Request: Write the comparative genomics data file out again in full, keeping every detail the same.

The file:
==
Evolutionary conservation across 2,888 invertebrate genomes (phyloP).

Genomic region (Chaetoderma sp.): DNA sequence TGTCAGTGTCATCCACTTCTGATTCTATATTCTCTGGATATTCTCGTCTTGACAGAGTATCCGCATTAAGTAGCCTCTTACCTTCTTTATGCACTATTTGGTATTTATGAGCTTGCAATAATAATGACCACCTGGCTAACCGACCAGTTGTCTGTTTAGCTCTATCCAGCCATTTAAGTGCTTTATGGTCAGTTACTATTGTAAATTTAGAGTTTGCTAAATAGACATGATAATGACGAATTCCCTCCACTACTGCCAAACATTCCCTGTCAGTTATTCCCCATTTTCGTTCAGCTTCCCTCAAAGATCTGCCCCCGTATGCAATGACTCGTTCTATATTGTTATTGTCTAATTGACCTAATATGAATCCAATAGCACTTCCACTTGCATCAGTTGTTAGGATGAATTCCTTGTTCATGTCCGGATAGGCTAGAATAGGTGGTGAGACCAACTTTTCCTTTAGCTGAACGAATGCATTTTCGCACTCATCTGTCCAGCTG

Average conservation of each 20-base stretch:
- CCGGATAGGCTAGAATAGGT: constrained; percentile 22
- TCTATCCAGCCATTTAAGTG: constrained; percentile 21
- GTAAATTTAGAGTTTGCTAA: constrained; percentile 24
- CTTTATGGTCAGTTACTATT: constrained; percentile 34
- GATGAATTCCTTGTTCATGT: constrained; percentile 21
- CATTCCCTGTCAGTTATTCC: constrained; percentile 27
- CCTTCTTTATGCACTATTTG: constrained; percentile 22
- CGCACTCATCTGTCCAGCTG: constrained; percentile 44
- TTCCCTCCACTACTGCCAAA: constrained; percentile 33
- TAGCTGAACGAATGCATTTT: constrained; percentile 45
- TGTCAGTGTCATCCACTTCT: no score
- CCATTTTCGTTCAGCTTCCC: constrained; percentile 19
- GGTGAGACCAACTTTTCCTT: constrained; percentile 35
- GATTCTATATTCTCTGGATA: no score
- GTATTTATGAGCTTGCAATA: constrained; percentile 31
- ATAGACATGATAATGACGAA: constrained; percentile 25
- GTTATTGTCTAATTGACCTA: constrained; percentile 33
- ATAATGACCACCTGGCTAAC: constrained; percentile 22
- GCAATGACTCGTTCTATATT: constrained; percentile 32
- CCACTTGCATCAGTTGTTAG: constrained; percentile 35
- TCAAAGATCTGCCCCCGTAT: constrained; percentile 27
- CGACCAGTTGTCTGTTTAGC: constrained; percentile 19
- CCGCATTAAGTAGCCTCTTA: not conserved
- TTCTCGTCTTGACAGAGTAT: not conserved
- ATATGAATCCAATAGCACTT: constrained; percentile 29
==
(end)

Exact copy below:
Evolutionary conservation across 2,888 invertebrate genomes (phyloP).

Genomic region (Chaetoderma sp.): DNA sequence TGTCAGTGTCATCCACTTCTGATTCTATATTCTCTGGATATTCTCGTCTTGACAGAGTATCCGCATTAAGTAGCCTCTTACCTTCTTTATGCACTATTTGGTATTTATGAGCTTGCAATAATAATGACCACCTGGCTAACCGACCAGTTGTCTGTTTAGCTCTATCCAGCCATTTAAGTGCTTTATGGTCAGTTACTATTGTAAATTTAGAGTTTGCTAAATAGACATGATAATGACGAATTCCCTCCACTACTGCCAAACATTCCCTGTCAGTTATTCCCCATTTTCGTTCAGCTTCCCTCAAAGATCTGCCCCCGTATGCAATGACTCGTTCTATATTGTTATTGTCTAATTGACCTAATATGAATCCAATAGCACTTCCACTTGCATCAGTTGTTAGGATGAATTCCTTGTTCATGTCCGGATAGGCTAGAATAGGTGGTGAGACCAACTTTTCCTTTAGCTGAACGAATGCATTTTCGCACTCATCTGTCCAGCTG

Average conservation of each 20-base stretch:
- CCGGATAGGCTAGAATAGGT: constrained; percentile 22
- TCTATCCAGCCATTTAAGTG: constrained; percentile 21
- GTAAATTTAGAGTTTGCTAA: constrained; percentile 24
- CTTTATGGTCAGTTACTATT: constrained; percentile 34
- GATGAATTCCTTGTTCATGT: constrained; percentile 21
- CATTCCCTGTCAGTTATTCC: constrained; percentile 27
- CCTTCTTTATGCACTATTTG: constrained; percentile 22
- CGCACTCATCTGTCCAGCTG: constrained; percentile 44
- TTCCCTCCACTACTGCCAAA: constrained; percentile 33
- TAGCTGAACGAATGCATTTT: constrained; percentile 45
- TGTCAGTGTCATCCACTTCT: no score
- CCATTTTCGTTCAGCTTCCC: constrained; percentile 19
- GGTGAGACCAACTTTTCCTT: constrained; percentile 35
- GATTCTATATTCTCTGGATA: no score
- GTATTTATGAGCTTGCAATA: constrained; percentile 31
- ATAGACATGATAATGACGAA: constrained; percentile 25
- GTTATTGTCTAATTGACCTA: constrained; percentile 33
- ATAATGACCACCTGGCTAAC: constrained; percentile 22
- GCAATGACTCGTTCTATATT: constrained; percentile 32
- CCACTTGCATCAGTTGTTAG: constrained; percentile 35
- TCAAAGATCTGCCCCCGTAT: constrained; percentile 27
- CGACCAGTTGTCTGTTTAGC: constrained; percentile 19
- CCGCATTAAGTAGCCTCTTA: not conserved
- TTCTCGTCTTGACAGAGTAT: not conserved
- ATATGAATCCAATAGCACTT: constrained; percentile 29